The only respect in which Criden detracts from the force of the prosecution's trial evidence is his denial that he had conveyed the "ground rules" for the October 20 meeting to Murphy. However, he more than makes up for that loss by solidifying the prosecution's evidence that Thompson himself had given Murphy the "ground rules." At trial the prosecution had strong evidence to this effect in a videotape of the October 9 meeting in which Thompson says, after the $50,000 has been transferred, that he will bring other Congressmen, that the first one he would bring would be his "pal" from New York, meaning Congressman Murphy, and that he would "brief" his "pal" beforehand. United States v. Myers, supra, 692 F.2d at 833. To this evidence Criden now adds that Thompson told him that he had "made the necessary arrangements with Congressman Murphy," Senate transcript at 83, and that "Congressman Murphy clearly understood the situation, and was ready to go to a meeting with the sheik," id. at 84. There is simply no realistic possibility that an acquittal might result because the "ground rules" were conveyed to Murphy solely by Thompson, instead of by both Thompson and Criden, as it previously appeared. On the contrary, the added evidence that Thompson conveyed the "ground rules," that he received cash, and that he said that he would "take care" of Murphy strengthens the case against Murphy.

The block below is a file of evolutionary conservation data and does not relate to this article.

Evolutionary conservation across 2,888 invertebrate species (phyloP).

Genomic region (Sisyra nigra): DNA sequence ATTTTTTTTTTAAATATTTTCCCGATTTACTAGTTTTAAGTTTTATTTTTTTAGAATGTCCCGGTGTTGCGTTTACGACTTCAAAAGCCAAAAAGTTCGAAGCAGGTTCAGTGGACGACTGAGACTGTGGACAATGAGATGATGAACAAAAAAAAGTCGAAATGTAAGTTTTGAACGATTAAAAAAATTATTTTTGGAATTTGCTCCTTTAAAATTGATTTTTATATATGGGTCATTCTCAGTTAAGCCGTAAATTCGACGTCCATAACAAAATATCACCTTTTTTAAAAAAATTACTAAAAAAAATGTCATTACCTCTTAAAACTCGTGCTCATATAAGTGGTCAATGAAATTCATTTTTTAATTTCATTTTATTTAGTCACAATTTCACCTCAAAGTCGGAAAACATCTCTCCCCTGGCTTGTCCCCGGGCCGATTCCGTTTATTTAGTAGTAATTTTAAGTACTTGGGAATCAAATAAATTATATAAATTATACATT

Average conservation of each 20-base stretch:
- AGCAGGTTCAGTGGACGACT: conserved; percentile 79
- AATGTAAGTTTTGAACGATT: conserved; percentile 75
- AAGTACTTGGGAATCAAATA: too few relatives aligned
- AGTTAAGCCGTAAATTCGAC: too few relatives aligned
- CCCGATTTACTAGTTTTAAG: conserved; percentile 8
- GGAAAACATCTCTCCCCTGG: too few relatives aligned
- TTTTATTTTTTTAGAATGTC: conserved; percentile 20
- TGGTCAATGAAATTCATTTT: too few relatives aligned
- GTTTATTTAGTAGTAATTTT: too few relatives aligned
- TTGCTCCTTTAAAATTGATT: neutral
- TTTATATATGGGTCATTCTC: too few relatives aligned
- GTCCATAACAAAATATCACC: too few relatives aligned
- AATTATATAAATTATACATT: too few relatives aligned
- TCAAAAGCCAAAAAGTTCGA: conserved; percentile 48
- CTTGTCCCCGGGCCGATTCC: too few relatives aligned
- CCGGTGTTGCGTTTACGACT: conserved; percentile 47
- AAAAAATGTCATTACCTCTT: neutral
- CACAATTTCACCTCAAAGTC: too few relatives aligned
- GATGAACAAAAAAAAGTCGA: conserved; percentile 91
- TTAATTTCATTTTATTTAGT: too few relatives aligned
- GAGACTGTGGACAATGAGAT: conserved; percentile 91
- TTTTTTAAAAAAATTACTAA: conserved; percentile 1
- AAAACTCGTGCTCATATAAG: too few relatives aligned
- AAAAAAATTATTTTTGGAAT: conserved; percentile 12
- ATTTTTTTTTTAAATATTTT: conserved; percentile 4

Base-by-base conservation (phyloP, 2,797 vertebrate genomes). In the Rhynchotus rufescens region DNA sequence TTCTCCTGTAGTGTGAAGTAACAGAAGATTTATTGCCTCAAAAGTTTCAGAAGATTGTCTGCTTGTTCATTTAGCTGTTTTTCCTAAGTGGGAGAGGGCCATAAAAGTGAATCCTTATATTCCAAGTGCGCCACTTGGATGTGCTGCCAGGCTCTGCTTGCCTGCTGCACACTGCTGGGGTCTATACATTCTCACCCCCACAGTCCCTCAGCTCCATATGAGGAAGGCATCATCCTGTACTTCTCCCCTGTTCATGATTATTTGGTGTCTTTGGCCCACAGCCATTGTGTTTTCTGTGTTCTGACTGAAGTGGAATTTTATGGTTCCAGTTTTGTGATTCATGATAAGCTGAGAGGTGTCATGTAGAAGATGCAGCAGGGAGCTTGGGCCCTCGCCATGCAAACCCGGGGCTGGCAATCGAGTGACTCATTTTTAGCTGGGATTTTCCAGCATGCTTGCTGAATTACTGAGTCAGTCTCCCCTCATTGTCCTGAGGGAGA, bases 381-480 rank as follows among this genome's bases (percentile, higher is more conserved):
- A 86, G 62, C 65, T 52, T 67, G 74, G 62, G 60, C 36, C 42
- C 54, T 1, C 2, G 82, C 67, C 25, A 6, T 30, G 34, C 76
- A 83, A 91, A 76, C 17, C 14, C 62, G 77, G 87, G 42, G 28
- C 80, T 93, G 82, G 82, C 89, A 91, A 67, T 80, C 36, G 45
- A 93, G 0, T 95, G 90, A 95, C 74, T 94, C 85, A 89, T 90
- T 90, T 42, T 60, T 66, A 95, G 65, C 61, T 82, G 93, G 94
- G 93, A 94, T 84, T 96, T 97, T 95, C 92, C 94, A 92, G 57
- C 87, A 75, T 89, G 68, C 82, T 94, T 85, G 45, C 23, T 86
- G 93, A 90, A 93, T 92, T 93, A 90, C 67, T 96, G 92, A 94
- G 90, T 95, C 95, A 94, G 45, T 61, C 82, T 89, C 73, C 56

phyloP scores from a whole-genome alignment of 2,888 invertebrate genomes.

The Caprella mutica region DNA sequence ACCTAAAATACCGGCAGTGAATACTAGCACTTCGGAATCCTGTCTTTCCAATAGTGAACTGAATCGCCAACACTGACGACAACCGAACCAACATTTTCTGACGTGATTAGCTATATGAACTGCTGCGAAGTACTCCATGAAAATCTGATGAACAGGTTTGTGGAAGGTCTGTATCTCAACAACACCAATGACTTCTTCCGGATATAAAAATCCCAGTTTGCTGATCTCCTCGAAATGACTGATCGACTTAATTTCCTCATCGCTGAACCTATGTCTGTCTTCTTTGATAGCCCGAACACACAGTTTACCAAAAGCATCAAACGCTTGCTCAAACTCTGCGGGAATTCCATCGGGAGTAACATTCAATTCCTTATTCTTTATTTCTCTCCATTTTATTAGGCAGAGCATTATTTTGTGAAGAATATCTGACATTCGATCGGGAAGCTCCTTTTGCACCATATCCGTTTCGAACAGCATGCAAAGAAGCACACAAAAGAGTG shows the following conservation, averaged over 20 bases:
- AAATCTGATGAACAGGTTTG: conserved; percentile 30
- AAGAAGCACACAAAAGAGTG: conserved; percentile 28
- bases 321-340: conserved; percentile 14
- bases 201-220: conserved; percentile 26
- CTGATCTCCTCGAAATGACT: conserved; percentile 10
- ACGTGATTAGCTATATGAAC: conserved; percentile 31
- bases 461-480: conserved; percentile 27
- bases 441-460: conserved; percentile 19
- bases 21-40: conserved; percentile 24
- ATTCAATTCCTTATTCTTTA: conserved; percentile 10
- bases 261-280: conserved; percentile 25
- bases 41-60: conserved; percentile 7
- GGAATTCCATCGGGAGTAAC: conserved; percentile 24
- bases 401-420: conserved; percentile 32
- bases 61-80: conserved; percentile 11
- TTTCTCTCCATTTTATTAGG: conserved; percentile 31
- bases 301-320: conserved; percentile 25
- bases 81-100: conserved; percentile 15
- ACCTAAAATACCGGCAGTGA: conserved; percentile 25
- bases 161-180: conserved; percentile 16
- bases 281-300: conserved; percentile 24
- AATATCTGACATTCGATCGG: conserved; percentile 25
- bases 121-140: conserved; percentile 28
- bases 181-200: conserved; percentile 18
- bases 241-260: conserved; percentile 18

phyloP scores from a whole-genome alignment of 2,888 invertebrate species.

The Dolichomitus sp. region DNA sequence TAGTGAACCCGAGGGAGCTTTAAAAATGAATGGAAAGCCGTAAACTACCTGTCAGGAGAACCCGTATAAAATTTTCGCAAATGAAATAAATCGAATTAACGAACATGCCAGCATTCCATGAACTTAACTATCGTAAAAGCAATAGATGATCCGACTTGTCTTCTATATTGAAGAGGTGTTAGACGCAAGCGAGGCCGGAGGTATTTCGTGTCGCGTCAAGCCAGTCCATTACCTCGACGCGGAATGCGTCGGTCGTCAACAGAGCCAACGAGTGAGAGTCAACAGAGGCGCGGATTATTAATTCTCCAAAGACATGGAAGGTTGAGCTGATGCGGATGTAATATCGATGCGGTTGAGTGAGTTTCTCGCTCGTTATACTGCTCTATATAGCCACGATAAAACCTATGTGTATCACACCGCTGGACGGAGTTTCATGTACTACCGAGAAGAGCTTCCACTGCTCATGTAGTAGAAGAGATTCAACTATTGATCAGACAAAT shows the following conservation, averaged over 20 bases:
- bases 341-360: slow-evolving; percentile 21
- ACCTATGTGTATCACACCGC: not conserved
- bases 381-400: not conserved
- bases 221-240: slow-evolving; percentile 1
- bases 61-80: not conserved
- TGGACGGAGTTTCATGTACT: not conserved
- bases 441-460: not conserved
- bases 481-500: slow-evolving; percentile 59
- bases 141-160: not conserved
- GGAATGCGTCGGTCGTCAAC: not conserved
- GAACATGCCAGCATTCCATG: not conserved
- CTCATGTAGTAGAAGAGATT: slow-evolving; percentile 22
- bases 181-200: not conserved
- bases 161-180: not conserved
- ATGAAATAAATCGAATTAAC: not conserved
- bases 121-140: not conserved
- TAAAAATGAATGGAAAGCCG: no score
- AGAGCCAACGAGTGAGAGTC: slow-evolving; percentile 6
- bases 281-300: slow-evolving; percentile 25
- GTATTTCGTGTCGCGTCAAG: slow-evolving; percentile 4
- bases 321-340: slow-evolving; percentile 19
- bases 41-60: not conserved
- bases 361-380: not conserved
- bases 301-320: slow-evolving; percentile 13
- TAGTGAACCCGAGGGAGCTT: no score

Perhaps sensing the untenable nature of his position, Murphy resorts to an audacious claim. At a new trial, he contends, he would abandon his strategy at the trial of claiming that he was the innocent dupe of a scheme concocted by Criden to make it appear that Murphy was receiving money and, instead, claim that it was really Thompson who had duped him. Understandably not explained is any plausible basis on which a jury that was unpersuaded that Murphy was duped by Criden, whom he barely knew, could possibly believe that Murphy was duped by Thompson, his "pal" and colleague in the House of Representatives for many years. It is simply preposterous to think that Thompson, who boldly discussed with Congressman Murtha the prospect of receiving $50,000 in "walking around money" for helping the sheiks on immigration matters (an offer Murtha declined), see United States v. Myers, supra, 692 F.2d at 834, would engineer an elaborate plot to make it appear that Murphy was accepting $50,000, leave Murphy uninformed, and then pocket Murphy's share.*fn6 By any standard, the new evidence does not warrant a new trial.*fn7